“It’s sort of a Lutheran purgatory,” Roman Schatz says, describing Finland’s November 1 “National  Jealousy Day. ” (NYTimes 11/2/2018 page A8)

Shortly after 8 a.m. on November 1, the central office of the Finnish tax administration publicly releasees a report of the taxable income of all its citizens. Long lines form at the tax office awaiting access to the report. The annual dump “is the starting gun for a countrywide game of who’s up and who’s down.” It’s a “fairly positive form of gossip,” states Esa Saarinen, a philosophy professor at Aalto University in Helsinki. One of the great sports of the National Jealousy Day, the article reports, is to “publicly shame tax dodgers.” In 2015, executives from several of Finland’s largest firms relocated to Portugal to receive their pensions tax free. The Finnish Parliament terminated the tax agreement with Portugal, closing the tax loophole.

“Economists in the United States,” writes Johanna Lemola, “have shown great interest in salary disclosure in recent years, in part as a way of reducing gender or racial disparities in pay.” But as Mr. Schatz writes, “Americans could never do it.”

It was common for churches in the 50’s to include in their January newsletters a list of what every member gave to the church the previous year. I know of no church today that discloses such information; most churches do report the total amount of contributions made by its members. Many non-for-profits list contributors in a category indicating the amount of their contribution.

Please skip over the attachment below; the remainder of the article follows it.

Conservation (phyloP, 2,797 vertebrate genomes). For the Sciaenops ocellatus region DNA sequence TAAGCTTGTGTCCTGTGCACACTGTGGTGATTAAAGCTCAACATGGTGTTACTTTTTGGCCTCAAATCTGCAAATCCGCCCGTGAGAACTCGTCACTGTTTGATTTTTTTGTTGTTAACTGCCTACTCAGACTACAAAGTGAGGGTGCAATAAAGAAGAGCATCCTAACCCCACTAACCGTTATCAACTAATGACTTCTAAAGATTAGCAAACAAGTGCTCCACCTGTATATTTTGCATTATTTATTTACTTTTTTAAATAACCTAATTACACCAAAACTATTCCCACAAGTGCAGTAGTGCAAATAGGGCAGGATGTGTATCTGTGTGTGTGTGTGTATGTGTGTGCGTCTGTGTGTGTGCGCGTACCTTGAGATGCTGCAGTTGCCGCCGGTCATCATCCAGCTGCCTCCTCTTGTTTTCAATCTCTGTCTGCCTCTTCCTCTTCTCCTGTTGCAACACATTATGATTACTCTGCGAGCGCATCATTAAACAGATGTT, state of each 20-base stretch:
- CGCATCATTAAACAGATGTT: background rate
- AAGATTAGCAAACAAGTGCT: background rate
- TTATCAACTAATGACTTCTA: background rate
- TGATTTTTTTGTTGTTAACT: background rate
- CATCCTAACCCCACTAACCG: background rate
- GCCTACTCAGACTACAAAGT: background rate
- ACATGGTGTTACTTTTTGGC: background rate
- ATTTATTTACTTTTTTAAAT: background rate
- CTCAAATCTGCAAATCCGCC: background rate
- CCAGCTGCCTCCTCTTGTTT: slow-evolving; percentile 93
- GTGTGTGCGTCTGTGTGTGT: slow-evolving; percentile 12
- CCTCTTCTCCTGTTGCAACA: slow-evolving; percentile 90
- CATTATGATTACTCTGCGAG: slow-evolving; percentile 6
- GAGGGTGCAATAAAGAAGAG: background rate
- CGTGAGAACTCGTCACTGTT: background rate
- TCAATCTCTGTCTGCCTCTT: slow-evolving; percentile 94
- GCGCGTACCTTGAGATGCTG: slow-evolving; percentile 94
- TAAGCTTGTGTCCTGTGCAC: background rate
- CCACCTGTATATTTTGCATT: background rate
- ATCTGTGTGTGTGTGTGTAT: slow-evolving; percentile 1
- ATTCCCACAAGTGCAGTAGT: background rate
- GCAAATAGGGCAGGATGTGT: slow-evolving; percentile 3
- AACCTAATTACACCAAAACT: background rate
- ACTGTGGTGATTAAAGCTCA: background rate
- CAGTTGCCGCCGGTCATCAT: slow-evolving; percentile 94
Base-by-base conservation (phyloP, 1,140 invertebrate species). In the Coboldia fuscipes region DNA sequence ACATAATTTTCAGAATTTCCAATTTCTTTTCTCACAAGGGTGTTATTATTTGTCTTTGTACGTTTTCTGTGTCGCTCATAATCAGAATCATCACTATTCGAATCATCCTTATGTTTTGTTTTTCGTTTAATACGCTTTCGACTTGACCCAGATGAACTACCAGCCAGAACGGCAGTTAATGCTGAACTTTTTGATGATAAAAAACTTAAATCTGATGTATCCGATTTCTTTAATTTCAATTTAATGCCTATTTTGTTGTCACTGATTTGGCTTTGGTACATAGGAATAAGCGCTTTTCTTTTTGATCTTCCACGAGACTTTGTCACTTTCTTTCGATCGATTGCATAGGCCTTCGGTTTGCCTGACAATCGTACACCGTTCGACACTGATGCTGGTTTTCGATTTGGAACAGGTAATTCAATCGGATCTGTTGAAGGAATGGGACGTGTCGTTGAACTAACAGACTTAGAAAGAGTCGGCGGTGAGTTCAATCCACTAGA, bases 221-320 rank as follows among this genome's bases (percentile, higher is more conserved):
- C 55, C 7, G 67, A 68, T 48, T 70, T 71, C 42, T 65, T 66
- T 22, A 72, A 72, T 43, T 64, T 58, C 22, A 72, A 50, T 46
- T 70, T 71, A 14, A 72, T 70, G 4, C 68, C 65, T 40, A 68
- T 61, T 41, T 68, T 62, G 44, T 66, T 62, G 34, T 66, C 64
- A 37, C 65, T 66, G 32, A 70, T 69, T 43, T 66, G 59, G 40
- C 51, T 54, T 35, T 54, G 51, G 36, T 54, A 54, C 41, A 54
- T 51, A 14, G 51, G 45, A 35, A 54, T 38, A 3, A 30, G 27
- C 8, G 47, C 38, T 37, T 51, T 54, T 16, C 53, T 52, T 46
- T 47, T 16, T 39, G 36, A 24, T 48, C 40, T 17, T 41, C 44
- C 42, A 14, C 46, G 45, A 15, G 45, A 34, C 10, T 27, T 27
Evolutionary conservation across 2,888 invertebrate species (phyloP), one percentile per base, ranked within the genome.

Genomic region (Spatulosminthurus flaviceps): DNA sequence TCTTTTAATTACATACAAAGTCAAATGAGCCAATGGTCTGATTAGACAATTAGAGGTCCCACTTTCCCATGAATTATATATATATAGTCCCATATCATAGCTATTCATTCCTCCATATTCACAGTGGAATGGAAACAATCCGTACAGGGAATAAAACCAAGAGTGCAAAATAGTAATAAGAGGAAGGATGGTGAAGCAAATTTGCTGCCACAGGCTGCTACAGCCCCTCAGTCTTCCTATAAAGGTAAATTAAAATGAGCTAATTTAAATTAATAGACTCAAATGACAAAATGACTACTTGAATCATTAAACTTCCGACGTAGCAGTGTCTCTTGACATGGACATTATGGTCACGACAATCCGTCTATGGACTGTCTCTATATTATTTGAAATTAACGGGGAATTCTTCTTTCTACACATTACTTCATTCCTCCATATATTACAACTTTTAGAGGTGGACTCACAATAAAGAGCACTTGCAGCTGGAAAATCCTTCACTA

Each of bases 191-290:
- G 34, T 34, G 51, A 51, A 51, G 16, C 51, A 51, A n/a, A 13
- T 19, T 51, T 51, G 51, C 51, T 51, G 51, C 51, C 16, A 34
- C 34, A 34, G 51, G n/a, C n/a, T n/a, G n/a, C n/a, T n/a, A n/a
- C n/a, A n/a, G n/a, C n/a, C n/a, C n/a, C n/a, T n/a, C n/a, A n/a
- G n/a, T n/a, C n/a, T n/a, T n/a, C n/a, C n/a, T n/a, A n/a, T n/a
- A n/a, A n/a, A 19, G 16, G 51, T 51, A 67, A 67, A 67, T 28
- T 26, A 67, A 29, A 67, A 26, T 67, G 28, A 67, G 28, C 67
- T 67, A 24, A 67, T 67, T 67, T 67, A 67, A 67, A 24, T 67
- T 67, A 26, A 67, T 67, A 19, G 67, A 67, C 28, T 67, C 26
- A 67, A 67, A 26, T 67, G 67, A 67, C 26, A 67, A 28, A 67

November is stewardship month at LCM and members are being asked to be generous stewards of their time, talent and treasure. All are asked to bring to worship on November 18 their financial pledge for 2019 so a budget can be prepared and presented to the congregation in January. Churches have encouraged members to give a percentage of their income to the church.

Stewardship Sunday provides Maureen and me with the opportunity to determine our contributions for the next year.  It is very freeing moment, once the amount to give has been set; we take joy in determining where our funds, over which we are stewards, not owners, will go.

I have lived in what Mr. Schatz describes as “a Lutheran purgatory,” my salary has always been disclosed at annual congregational meetings. Pastors are expected to tithe, so our financial situation is quite public. I assure you, the flames of (Lutheran) purgatory are much exaggerated. As we read in the book of Acts (20:35), “remembering the words of the Lord Jesus, for he himself said, ‘It is more blessed to give than to receive.’”